Exploring Aitutaki – Cook Islands Part 4

So, it’s been a long while since I’ve written about the Cook Islands, and it has been a while since I was last there. But! I still have a bit more to write about it, so here it is, finally. This is what we got up to for the rest of our stay on Aitutaki, the most beautiful island in the world.

We hired a scooter from the nearby bar for $25 NZD / day. Pretty cheap. No helmets needed. Scooting around Aitutaki is a great experience. The wind in in your hair, and on the wind is the ever present scent of burning coconut husks. There are so many coconuts on the island that the only way to get rid of them is to burn them. It’s a great smell. The ride from the resort into “town” is via the road next to the runway, so that when a plane comes in you can race it, if you like. I did. I lost. Next time.


I did two dives one day with one of the local dive operators, Neil Mitchell. My Dad recommended him, from when he went diving in Aitutaki, 20 years earlier. We were told where to find him by one of the locals, and when we rode up the dirt road on our scooter we were greeted by a small herd of goats outside a small house. Classic. I booked a double dive for the next day. I dived with about 6 people from a public health conference (I can’t possibly imagine a better place to have a conference). We took a dive boat out beyond the reef and dropped in – no wetsuit, just boardshorts. The water was 29 degrees. It was amazing. We went to about 25 meters depth, and met a few giant turtles, a napoleon wrass, and a white tipped reef shark. On my second dive I returned with 10 bar of air, which any diver will tell you is not enough. Whoops. I must have been having a lot of fun.

Diving with turtles

A lot of the civil works on the island, like the port, were built by the NZ army in the 70’s. The landcruiser that dawn and the dive guys used on the island came from that era, and they had an interesting story about it’s history. A woman came on a dive trip and was being driven around in the landcruiser when she realised that she had driven it before. She even knew of specific characterised marks, dents, and features of the car. She had driven it in the saharan desert, years earlier, when she and the car were stationed there with the UN. Small world. I digress.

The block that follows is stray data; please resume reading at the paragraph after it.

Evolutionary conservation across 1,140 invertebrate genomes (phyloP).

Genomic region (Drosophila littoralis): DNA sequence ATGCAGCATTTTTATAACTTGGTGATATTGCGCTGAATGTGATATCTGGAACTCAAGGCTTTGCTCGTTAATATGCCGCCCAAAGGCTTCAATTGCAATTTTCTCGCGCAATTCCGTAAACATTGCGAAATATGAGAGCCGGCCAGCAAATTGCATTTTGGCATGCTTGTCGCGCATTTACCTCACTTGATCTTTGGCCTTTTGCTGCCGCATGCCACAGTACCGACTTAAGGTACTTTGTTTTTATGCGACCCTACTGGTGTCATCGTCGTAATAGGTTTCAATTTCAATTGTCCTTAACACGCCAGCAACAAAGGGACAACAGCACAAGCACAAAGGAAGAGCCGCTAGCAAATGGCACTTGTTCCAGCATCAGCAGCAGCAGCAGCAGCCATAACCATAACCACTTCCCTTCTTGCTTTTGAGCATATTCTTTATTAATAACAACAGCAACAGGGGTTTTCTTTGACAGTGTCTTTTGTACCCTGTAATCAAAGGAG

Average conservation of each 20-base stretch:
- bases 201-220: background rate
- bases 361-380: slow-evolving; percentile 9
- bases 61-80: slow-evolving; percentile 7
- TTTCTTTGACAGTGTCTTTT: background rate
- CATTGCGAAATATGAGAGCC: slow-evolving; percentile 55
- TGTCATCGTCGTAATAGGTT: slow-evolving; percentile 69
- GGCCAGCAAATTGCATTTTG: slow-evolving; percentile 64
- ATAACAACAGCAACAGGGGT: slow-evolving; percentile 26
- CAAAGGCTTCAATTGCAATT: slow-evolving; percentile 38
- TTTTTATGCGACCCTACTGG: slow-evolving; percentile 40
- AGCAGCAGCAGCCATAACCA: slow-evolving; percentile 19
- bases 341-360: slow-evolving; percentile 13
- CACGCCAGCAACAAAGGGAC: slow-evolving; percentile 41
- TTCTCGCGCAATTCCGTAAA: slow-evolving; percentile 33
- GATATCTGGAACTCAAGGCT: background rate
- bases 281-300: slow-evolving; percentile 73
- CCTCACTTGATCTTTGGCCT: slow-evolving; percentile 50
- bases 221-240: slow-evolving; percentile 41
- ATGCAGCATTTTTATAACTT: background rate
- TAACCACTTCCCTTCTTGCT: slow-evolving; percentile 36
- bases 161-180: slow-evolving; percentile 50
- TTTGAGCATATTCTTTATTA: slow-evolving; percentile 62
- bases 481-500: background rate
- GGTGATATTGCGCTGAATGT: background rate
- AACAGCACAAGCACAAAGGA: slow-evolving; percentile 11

In 2009, Cyclone Pat came through Aitutaki. Luckily no one died. Unluckily, many buildings, homes, shops and businesses were destroyed, leaving one third of the population with no other option but to leave for Rarotonga, New Zealand or Australia, and start again. Before the cyclone there were 2800 people, afterwards, there were 1800. This is apparent when riding around the island on a scooter – abandoned, crumbling buildings are everywhere, people are almost nowhere. On a Saturday afternoon we could count the number of people we saw on one hand, and most of them were on a scooter riding the other way. I’m not saying this is a bad thing, on the contrary, I think it’s amazing. Down at the port there is a large old administrative building which used to house a number of businesses, and now houses a grocery shop, which sells sarongs and select bits of food. The rest of the vast open building is empty. There are many abandoned buildings on the island – some from world war 2 times, some from recent times. All overgrown with trees and grasses, even the recent ones. It’s actually quite beautiful. One shell of a house had a few scooters inside, each with trees growing through them.

To me, this is a beautiful image
Trees growing through scooters

Another day, we took a lagoon tour with Bishop’s Cruises. I may have mentioned that the Aitutaki lagoon is the most beautiful place in the world before. Crossing it by boat is incredible. There are many smaller islands, or motus, in the lagoon, and the lagoon tour took us to the most picturesque of them. One used to host the show Survivor, and also has the remains of an old seaplane dock, from the glory days of pacific island hopping by seaplane. They don’t do that anymore, but I sure wish they did. Another motu had a dense jungle trail that lead to the other side, to a deserted beach facing the vast expanse of the pacific ocean. Finally, we visited “One Foot Island” with perfect white sand beaches and turquoise waters – absolute paradise. A bit of snorkelling was done here, and a beach BBQ. The lagoon tour also took us out into a popular snorkelling spot in the midst of the lagoon, where the water was only about 4 metres deep max. We met some of the local fish, including George, a giant trevally, as well as scores of other colourful fish.

We only spent 4 days on Aitutaki – not enough! I can’t wait until I go back.

Bishop’s Cruises
Aitutaki Wilderness
Aitutaki Beauty
Abandoned Aitutaki Shop
Aitutaki Port
Jess shopping for sarongs
George, the giant trevally
Dense jungle
Jungle hike
Selfie near the seaplane dock
Old seaplane dock
Me, on boat

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